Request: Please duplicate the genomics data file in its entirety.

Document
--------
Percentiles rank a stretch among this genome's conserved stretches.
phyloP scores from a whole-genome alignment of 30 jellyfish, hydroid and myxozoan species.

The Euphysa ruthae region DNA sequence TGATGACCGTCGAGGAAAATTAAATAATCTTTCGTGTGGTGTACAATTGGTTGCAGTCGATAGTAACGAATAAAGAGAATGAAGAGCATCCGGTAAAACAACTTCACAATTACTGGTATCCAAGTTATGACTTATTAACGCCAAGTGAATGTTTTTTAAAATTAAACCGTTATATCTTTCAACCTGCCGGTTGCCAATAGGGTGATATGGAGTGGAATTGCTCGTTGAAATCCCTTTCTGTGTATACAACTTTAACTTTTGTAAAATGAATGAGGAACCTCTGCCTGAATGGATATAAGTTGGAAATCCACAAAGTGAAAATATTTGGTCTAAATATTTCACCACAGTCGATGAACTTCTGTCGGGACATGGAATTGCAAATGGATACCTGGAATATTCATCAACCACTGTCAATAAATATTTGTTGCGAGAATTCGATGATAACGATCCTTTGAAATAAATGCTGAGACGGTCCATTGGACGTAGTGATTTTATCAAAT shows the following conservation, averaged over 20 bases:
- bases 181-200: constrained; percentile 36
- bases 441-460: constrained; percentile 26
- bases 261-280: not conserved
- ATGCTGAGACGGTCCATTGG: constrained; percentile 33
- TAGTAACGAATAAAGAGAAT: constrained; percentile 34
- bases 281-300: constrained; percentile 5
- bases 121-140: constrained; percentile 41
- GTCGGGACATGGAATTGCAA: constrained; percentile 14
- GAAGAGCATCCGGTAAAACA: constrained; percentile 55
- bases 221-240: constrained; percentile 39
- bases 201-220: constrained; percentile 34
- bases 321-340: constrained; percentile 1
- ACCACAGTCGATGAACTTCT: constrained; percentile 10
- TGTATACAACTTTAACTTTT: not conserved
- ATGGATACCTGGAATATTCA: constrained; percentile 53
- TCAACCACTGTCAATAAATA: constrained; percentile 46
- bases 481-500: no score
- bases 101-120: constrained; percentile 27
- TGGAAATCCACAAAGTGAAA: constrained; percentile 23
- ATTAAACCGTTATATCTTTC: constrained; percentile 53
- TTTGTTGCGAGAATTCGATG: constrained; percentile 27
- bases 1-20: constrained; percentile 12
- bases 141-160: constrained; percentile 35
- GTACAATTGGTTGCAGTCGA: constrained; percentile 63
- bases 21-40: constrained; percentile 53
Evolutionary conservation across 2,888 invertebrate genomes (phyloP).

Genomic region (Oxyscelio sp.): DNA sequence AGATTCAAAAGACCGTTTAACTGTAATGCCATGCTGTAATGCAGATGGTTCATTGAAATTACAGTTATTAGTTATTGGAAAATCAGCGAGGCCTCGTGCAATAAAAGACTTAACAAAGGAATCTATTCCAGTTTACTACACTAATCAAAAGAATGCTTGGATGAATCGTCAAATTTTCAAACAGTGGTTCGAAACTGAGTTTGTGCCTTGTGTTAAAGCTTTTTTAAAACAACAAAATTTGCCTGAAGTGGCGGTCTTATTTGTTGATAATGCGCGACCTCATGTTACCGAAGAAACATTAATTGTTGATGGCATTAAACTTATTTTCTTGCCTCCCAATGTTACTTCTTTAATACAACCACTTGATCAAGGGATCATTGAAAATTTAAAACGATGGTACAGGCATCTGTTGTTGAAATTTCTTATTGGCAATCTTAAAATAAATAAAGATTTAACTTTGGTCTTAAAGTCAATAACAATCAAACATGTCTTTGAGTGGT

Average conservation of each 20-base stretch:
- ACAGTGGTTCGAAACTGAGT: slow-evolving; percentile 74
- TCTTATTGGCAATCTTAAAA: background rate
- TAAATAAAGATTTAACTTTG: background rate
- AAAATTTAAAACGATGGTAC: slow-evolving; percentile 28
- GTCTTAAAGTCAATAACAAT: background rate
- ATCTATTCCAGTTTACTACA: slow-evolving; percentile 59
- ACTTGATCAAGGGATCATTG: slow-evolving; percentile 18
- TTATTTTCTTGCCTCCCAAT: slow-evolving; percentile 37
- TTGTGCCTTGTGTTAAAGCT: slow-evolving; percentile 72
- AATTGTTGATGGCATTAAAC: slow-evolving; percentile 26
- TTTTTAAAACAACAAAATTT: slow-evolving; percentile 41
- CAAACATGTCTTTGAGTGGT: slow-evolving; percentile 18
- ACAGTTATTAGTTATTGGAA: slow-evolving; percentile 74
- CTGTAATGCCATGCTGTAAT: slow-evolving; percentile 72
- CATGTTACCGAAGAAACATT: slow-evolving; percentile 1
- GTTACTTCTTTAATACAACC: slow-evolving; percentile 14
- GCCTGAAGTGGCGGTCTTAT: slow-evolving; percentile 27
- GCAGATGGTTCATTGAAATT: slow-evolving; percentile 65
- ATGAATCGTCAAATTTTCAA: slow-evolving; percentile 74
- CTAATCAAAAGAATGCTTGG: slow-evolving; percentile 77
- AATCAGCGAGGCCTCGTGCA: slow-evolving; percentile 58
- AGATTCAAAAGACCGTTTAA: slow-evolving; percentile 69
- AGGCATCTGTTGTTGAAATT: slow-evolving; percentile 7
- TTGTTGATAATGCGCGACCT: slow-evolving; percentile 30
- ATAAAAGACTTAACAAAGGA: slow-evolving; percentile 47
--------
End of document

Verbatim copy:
Percentiles rank a stretch among this genome's conserved stretches.
phyloP scores from a whole-genome alignment of 30 jellyfish, hydroid and myxozoan species.

The Euphysa ruthae region DNA sequence TGATGACCGTCGAGGAAAATTAAATAATCTTTCGTGTGGTGTACAATTGGTTGCAGTCGATAGTAACGAATAAAGAGAATGAAGAGCATCCGGTAAAACAACTTCACAATTACTGGTATCCAAGTTATGACTTATTAACGCCAAGTGAATGTTTTTTAAAATTAAACCGTTATATCTTTCAACCTGCCGGTTGCCAATAGGGTGATATGGAGTGGAATTGCTCGTTGAAATCCCTTTCTGTGTATACAACTTTAACTTTTGTAAAATGAATGAGGAACCTCTGCCTGAATGGATATAAGTTGGAAATCCACAAAGTGAAAATATTTGGTCTAAATATTTCACCACAGTCGATGAACTTCTGTCGGGACATGGAATTGCAAATGGATACCTGGAATATTCATCAACCACTGTCAATAAATATTTGTTGCGAGAATTCGATGATAACGATCCTTTGAAATAAATGCTGAGACGGTCCATTGGACGTAGTGATTTTATCAAAT shows the following conservation, averaged over 20 bases:
- bases 181-200: constrained; percentile 36
- bases 441-460: constrained; percentile 26
- bases 261-280: not conserved
- ATGCTGAGACGGTCCATTGG: constrained; percentile 33
- TAGTAACGAATAAAGAGAAT: constrained; percentile 34
- bases 281-300: constrained; percentile 5
- bases 121-140: constrained; percentile 41
- GTCGGGACATGGAATTGCAA: constrained; percentile 14
- GAAGAGCATCCGGTAAAACA: constrained; percentile 55
- bases 221-240: constrained; percentile 39
- bases 201-220: constrained; percentile 34
- bases 321-340: constrained; percentile 1
- ACCACAGTCGATGAACTTCT: constrained; percentile 10
- TGTATACAACTTTAACTTTT: not conserved
- ATGGATACCTGGAATATTCA: constrained; percentile 53
- TCAACCACTGTCAATAAATA: constrained; percentile 46
- bases 481-500: no score
- bases 101-120: constrained; percentile 27
- TGGAAATCCACAAAGTGAAA: constrained; percentile 23
- ATTAAACCGTTATATCTTTC: constrained; percentile 53
- TTTGTTGCGAGAATTCGATG: constrained; percentile 27
- bases 1-20: constrained; percentile 12
- bases 141-160: constrained; percentile 35
- GTACAATTGGTTGCAGTCGA: constrained; percentile 63
- bases 21-40: constrained; percentile 53
Evolutionary conservation across 2,888 invertebrate genomes (phyloP).

Genomic region (Oxyscelio sp.): DNA sequence AGATTCAAAAGACCGTTTAACTGTAATGCCATGCTGTAATGCAGATGGTTCATTGAAATTACAGTTATTAGTTATTGGAAAATCAGCGAGGCCTCGTGCAATAAAAGACTTAACAAAGGAATCTATTCCAGTTTACTACACTAATCAAAAGAATGCTTGGATGAATCGTCAAATTTTCAAACAGTGGTTCGAAACTGAGTTTGTGCCTTGTGTTAAAGCTTTTTTAAAACAACAAAATTTGCCTGAAGTGGCGGTCTTATTTGTTGATAATGCGCGACCTCATGTTACCGAAGAAACATTAATTGTTGATGGCATTAAACTTATTTTCTTGCCTCCCAATGTTACTTCTTTAATACAACCACTTGATCAAGGGATCATTGAAAATTTAAAACGATGGTACAGGCATCTGTTGTTGAAATTTCTTATTGGCAATCTTAAAATAAATAAAGATTTAACTTTGGTCTTAAAGTCAATAACAATCAAACATGTCTTTGAGTGGT

Average conservation of each 20-base stretch:
- ACAGTGGTTCGAAACTGAGT: slow-evolving; percentile 74
- TCTTATTGGCAATCTTAAAA: background rate
- TAAATAAAGATTTAACTTTG: background rate
- AAAATTTAAAACGATGGTAC: slow-evolving; percentile 28
- GTCTTAAAGTCAATAACAAT: background rate
- ATCTATTCCAGTTTACTACA: slow-evolving; percentile 59
- ACTTGATCAAGGGATCATTG: slow-evolving; percentile 18
- TTATTTTCTTGCCTCCCAAT: slow-evolving; percentile 37
- TTGTGCCTTGTGTTAAAGCT: slow-evolving; percentile 72
- AATTGTTGATGGCATTAAAC: slow-evolving; percentile 26
- TTTTTAAAACAACAAAATTT: slow-evolving; percentile 41
- CAAACATGTCTTTGAGTGGT: slow-evolving; percentile 18
- ACAGTTATTAGTTATTGGAA: slow-evolving; percentile 74
- CTGTAATGCCATGCTGTAAT: slow-evolving; percentile 72
- CATGTTACCGAAGAAACATT: slow-evolving; percentile 1
- GTTACTTCTTTAATACAACC: slow-evolving; percentile 14
- GCCTGAAGTGGCGGTCTTAT: slow-evolving; percentile 27
- GCAGATGGTTCATTGAAATT: slow-evolving; percentile 65
- ATGAATCGTCAAATTTTCAA: slow-evolving; percentile 74
- CTAATCAAAAGAATGCTTGG: slow-evolving; percentile 77
- AATCAGCGAGGCCTCGTGCA: slow-evolving; percentile 58
- AGATTCAAAAGACCGTTTAA: slow-evolving; percentile 69
- AGGCATCTGTTGTTGAAATT: slow-evolving; percentile 7
- TTGTTGATAATGCGCGACCT: slow-evolving; percentile 30
- ATAAAAGACTTAACAAAGGA: slow-evolving; percentile 47